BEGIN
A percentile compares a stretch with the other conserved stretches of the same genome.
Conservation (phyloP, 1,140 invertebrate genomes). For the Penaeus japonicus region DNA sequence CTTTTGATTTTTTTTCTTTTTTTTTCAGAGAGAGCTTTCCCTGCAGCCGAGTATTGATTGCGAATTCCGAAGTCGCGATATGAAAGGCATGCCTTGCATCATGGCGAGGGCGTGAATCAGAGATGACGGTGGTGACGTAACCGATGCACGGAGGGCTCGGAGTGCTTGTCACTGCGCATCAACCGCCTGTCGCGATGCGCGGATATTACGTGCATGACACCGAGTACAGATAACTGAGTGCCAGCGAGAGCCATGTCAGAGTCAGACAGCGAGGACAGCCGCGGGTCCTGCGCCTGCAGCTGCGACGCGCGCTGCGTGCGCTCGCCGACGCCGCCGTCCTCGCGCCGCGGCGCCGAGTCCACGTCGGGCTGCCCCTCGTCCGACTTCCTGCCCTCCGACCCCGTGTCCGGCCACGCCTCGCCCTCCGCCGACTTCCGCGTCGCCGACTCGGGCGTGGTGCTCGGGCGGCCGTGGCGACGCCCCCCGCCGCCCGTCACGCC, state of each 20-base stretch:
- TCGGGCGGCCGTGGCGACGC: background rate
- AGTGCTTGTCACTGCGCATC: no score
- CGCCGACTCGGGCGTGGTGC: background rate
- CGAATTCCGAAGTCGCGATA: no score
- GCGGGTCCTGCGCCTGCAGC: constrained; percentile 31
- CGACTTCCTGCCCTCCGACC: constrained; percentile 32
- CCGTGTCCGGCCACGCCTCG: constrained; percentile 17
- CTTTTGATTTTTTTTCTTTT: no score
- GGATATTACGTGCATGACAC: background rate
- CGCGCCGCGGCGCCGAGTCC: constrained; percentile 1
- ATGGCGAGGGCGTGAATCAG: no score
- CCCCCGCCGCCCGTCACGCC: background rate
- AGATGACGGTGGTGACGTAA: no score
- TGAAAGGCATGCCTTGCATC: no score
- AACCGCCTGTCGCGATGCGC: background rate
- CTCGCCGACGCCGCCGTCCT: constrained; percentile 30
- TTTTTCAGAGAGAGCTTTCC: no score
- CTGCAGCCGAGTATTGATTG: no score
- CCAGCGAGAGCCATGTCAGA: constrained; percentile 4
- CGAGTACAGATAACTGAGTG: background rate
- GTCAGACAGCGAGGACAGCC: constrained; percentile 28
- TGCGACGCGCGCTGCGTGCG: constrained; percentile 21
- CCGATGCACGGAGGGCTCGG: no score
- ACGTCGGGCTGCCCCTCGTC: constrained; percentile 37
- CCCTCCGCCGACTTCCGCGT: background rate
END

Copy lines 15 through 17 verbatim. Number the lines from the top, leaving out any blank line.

- AGATGACGGTGGTGACGTAA: no score
- TGAAAGGCATGCCTTGCATC: no score
- AACCGCCTGTCGCGATGCGC: background rate